LCS Visiting Scholar Lecture Series - Prof. Michael SZALAY
- 24 Sep, 2014
- Research & Knowledge Transfer
LCS Visiting Scholar Lecture Series
Prof. Michael SZALAY
Public Lecture I: "HBO's Game of Brands"
Tuesday September 23, 15:00 – 16:30, Education University of Hong Kong, Room D3-P-05
Executives at the premium cable channel HBO frequently declare that the network’s commitment to “quality” storytelling precedes any quantitative measure of its viewership or the immediate profits derived from a given show. We are “not determining success on the basis of numbers,” reasons CEO Richard Plepler. “We’re determining success on the basis of quality and we believe the numbers will follow." Being committed to quality means elevating aesthetic integrity above the short-sighted calculation of immediate gain that dominates traditional broadcast networks. And yet, HBO storytelling is reflexively preoccupied with its own quantification. HBO programs like Game of Thrones and Veep seem to tell political stories about power and government, but these shows transform their seemingly political subject matter in covert ways. At bottom, these programs are suspicious of any but market ideals. As they allegorize their own dissolution into monetary measure, HBO programs offer surprisingly nuanced accounts of how the value that they contain, their "brand equity," might be converted into other forms.
Public Lecture II: "The Manchurian Candidate, Then and Now"
Wednesday September 24, 11:30-1:00, Education University of Hong Kong, Room D1-LP-03
This lecture will examine the history of The Manchurian Candidate, from Richard Condon's cold war spy thriller to the recent "quality" TV show Homeland. Condon’s 1959 novel describes the adventures of an American GI captured by the Chinese during the Korean War, and returned to the US a sleeper agent. Translated into nineteen languages, it has served as the basis for two major motion pictures and, now, a popular TV series about an American soldier who is converted to radical Islam while in Afghanistan. U.S. president John F. Kennedy was a fan of the novel and the first movie; Barack Obama is a fan of the current TV series. Attending to these and related moments of cultural influence, this lecture will unpack the manner in which "quality" television now impacts official politics and policy within the United States.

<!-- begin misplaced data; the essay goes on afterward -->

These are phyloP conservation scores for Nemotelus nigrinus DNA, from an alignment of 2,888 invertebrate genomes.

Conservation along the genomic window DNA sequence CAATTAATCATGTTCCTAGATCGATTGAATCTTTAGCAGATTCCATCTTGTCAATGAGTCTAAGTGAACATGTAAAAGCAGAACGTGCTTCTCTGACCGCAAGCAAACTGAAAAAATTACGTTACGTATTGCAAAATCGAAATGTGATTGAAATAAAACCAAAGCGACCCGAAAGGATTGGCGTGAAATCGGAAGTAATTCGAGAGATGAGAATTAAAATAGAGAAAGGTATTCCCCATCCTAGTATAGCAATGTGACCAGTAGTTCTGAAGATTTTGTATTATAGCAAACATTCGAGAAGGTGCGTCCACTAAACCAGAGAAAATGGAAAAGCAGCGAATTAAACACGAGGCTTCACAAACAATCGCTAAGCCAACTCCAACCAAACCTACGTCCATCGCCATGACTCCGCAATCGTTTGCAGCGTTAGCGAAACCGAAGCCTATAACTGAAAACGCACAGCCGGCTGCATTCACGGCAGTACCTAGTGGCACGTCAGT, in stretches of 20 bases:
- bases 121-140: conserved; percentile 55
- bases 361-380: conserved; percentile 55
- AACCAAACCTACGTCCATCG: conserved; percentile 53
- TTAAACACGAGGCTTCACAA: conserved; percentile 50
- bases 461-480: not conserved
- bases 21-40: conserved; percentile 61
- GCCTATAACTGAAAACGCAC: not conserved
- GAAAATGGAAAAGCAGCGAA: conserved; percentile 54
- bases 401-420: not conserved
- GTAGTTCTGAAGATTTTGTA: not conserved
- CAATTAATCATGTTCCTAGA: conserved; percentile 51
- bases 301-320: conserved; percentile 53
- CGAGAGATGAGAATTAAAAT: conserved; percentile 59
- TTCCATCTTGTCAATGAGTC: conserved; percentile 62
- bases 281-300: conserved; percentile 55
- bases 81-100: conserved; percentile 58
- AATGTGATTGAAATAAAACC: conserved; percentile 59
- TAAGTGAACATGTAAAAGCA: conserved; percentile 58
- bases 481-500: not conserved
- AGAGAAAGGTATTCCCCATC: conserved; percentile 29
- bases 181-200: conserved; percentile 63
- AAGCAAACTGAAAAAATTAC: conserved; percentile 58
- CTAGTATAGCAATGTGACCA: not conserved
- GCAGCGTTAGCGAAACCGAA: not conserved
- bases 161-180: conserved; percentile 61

Michael Szalay is Professor of English at the University of California, Irvine, and has worked for years as a consultant within the film and television industries. He’s currently finishing two book projects. The first explores branding and finance at Time Warner and its subsidiaries since 1996. The second is a comparative and interview-driven account of the institutional and legal norms that organize authorship in the television and publishing industries. Professor Szalay’s previous books include New Deal Modernism: American Literature and the Invention of the Welfare State (Duke University Press, 2000) and Hip Figures: A Literary History of the Democratic Party (Stanford University Press, 2012).